FIG. 5 illustrates a different kind of pocket characterized by that its walls are doubled, comprising an inner layer of material 20, 20', and an outer layer 21, 21'. The inner layers are perforated by circular holes through which penetrate the ends of the stepped contact pieces 5, 5', thus projecting by a short distance only into the space and facilitating the insertion of cards.
In the present embodiment the contact pieces need not be magnetic, since the two walls are pressed together by two leaf springs 22, 22' inserted into the spaces between the outer and inner layers 20, 21 and 20', 21'. This embodiment, using spring closure, is particularly suitable for contacts and wiring printed onto the inside of the walls. The printing process may be carried out similar to that used in the manufacture of printed circuits in electronic apparatus and is suitable both for the card holder of FIG. 1 and FIG. 3, causing the specific pockets to be very thin.
FIG. 6 shows a cardholder in strip form similar to that illustrated in FIGS. 1 and 2, and identical numerals are used to identify identical parts of the two cardholders. Opposing contact points are formed by two conductor strips 25 and 25' attached to the inside of the opposite pocket walls 1 and 1' in zigzag form, whereby the strips inside every pocket cross each other at points 26', 26" etc. The strips are connected at their one end to the terminals of an electronic alarm system which is similar to those systems shown in FIGS. 1 and 3.
The strips 25, 25' are separated by the cards 3 inserted into the pockets, and contact is made at one of the points, such as 26' or 26", in any pocket out of which a card has been withdrawn. The contact will cause a current to pass through the alarm system which will sound an alarm after a programmed period of delay, serving to warn the bearer of the absence of a card. Only after the card has been replaced inside the pocket will the alarm cease to sound.
The cardholder of FIG. 7 is built on a similar principle. Two conductive strips 35 and 35' are fastened to the inside of the walls 1 of the pockets in the strip-shaped cardholder. Conductive strips 35 and 35' are in a parallel spaced relationship to each other and extend through all pockets of the cardholder, their ends at one side of the cardholder being attached to an electronic alarm system which is similar to those shown in FIGS. 1 and 3. Short conductive strips 36', 36" etc. are fastened to the inside of the walls 1' of all the pockets. Strips 36', 36" are perpendicular to the strips 35, 35' and in overlapping alignment thereto. When a pocket is emptied and the card ceases to separate conductive strip 36', for example, from the conductors 35 and 35', the strip 36' makes contact with them, thereby forming an electrical connection. Current can then flow through conductive strips 35, 36' and 35' to actuate an alarm, after a predetermined delay period.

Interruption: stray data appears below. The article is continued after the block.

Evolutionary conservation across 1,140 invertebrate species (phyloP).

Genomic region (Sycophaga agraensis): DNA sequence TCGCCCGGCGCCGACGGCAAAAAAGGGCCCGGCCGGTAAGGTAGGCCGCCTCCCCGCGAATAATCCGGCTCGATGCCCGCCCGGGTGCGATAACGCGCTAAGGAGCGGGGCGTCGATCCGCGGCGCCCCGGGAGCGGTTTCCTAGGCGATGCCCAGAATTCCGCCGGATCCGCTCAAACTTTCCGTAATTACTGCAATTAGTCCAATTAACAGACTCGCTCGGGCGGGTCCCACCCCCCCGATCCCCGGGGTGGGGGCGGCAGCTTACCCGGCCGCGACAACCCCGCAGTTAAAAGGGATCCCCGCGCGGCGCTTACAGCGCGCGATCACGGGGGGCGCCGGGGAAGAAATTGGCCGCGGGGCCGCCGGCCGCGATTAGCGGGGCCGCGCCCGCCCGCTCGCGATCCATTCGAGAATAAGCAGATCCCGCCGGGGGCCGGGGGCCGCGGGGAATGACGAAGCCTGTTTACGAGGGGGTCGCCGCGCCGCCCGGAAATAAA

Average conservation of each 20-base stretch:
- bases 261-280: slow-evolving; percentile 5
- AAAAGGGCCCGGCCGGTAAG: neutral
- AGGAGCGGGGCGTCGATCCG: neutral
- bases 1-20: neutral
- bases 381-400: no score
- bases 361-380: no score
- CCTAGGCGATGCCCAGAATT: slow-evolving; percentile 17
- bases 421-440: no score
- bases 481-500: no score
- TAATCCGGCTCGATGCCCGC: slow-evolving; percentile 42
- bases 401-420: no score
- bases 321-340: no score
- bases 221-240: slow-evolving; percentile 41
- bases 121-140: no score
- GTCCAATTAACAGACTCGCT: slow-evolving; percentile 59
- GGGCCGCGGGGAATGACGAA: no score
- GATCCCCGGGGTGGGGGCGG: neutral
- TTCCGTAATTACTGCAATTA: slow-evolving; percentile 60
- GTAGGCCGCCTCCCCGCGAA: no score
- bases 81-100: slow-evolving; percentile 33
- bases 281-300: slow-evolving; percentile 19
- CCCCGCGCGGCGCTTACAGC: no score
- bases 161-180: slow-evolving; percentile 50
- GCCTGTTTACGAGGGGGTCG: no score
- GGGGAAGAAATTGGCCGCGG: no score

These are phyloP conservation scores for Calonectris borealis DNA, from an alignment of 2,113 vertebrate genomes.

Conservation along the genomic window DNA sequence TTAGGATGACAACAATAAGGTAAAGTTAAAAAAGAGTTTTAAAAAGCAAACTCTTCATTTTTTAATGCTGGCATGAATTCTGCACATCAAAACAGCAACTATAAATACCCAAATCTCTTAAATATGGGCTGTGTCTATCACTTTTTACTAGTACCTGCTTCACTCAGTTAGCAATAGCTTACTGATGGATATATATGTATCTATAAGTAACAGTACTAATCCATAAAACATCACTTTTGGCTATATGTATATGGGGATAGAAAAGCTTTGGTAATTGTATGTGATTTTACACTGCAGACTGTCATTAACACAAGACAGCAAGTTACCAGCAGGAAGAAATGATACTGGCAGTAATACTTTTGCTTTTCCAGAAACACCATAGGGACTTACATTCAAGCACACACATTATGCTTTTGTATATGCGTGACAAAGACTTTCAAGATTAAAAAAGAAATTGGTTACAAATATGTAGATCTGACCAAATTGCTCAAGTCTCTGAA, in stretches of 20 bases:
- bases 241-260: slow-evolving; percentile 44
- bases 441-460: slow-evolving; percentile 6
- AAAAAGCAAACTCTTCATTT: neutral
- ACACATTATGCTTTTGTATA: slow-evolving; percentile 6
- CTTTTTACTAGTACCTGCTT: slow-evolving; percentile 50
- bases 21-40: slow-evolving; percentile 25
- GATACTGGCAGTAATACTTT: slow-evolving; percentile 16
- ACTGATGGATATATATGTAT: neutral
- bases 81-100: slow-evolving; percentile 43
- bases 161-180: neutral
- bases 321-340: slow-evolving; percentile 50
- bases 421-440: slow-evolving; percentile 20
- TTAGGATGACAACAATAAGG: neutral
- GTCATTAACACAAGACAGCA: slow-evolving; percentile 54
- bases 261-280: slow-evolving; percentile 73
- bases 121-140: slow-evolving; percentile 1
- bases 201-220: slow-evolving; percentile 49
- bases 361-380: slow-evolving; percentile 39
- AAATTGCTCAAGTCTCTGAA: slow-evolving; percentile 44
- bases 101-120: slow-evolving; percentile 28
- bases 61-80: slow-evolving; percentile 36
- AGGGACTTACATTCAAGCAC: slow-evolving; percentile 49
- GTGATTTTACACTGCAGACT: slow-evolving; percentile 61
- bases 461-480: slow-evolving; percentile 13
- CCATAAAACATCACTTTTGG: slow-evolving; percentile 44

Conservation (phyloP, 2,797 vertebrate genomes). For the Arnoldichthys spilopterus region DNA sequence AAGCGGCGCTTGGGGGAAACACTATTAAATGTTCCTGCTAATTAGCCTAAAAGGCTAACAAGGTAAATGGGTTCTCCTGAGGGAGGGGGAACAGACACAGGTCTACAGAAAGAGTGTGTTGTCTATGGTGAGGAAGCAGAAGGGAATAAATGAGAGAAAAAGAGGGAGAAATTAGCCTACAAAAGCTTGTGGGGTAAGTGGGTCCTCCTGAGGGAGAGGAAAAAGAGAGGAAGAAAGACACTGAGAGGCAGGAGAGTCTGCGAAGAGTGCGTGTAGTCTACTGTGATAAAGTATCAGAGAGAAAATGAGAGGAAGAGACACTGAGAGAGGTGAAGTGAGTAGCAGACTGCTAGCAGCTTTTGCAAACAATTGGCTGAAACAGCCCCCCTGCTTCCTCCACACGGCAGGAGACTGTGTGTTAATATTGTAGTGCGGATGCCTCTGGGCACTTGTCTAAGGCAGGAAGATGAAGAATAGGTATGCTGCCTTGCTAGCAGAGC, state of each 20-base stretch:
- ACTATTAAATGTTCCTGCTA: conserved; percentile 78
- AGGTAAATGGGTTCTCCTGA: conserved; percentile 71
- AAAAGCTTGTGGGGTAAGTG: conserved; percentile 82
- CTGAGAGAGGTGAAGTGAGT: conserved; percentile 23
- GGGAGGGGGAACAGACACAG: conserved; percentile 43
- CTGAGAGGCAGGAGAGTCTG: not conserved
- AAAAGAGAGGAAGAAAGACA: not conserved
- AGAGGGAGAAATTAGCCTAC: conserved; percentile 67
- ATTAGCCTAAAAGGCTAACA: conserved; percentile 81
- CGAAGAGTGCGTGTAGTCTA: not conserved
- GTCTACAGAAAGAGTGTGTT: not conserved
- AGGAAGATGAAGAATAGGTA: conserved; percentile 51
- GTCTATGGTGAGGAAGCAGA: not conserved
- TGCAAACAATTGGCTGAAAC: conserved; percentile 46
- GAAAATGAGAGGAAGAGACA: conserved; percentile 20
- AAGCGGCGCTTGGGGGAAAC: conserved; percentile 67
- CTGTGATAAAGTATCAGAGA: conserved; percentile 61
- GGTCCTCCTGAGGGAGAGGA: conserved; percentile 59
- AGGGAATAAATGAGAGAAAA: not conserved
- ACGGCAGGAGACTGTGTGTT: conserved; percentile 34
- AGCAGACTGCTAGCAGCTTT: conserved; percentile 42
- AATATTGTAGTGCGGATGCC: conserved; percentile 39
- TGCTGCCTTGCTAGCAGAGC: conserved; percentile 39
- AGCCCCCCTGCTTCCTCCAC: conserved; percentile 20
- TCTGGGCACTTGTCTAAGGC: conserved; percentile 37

It will be understood that the same or a similar alarm system may be employed in respect of files holding important documents, producing a sign in case the document is not returned to the file after a given time interval.
Other modifications and alterations may be carried out to the invention, by a person skilled in the art, within the spirit of the invention and the scope of the following claims.
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|U.S. Classification||340/568.7, 200/61.19|
|International Classification||G07F7/08, G08B21/24, A45C11/18|
|Cooperative Classification||G08B21/24, A45C11/184, G07F7/086|
|European Classification||G08B21/24, A45C11/18C2, G07F7/08B|
|Aug 27, 1990||FPAY||Fee payment|
Year of fee payment: 4
|Nov 1, 1994||REMI||Maintenance fee reminder mailed|
|Mar 26, 1995||LAPS||Lapse for failure to pay maintenance fees|
|Jun 6, 1995||FP||Expired due to failure to pay maintenance fee|
Effective date: 19950329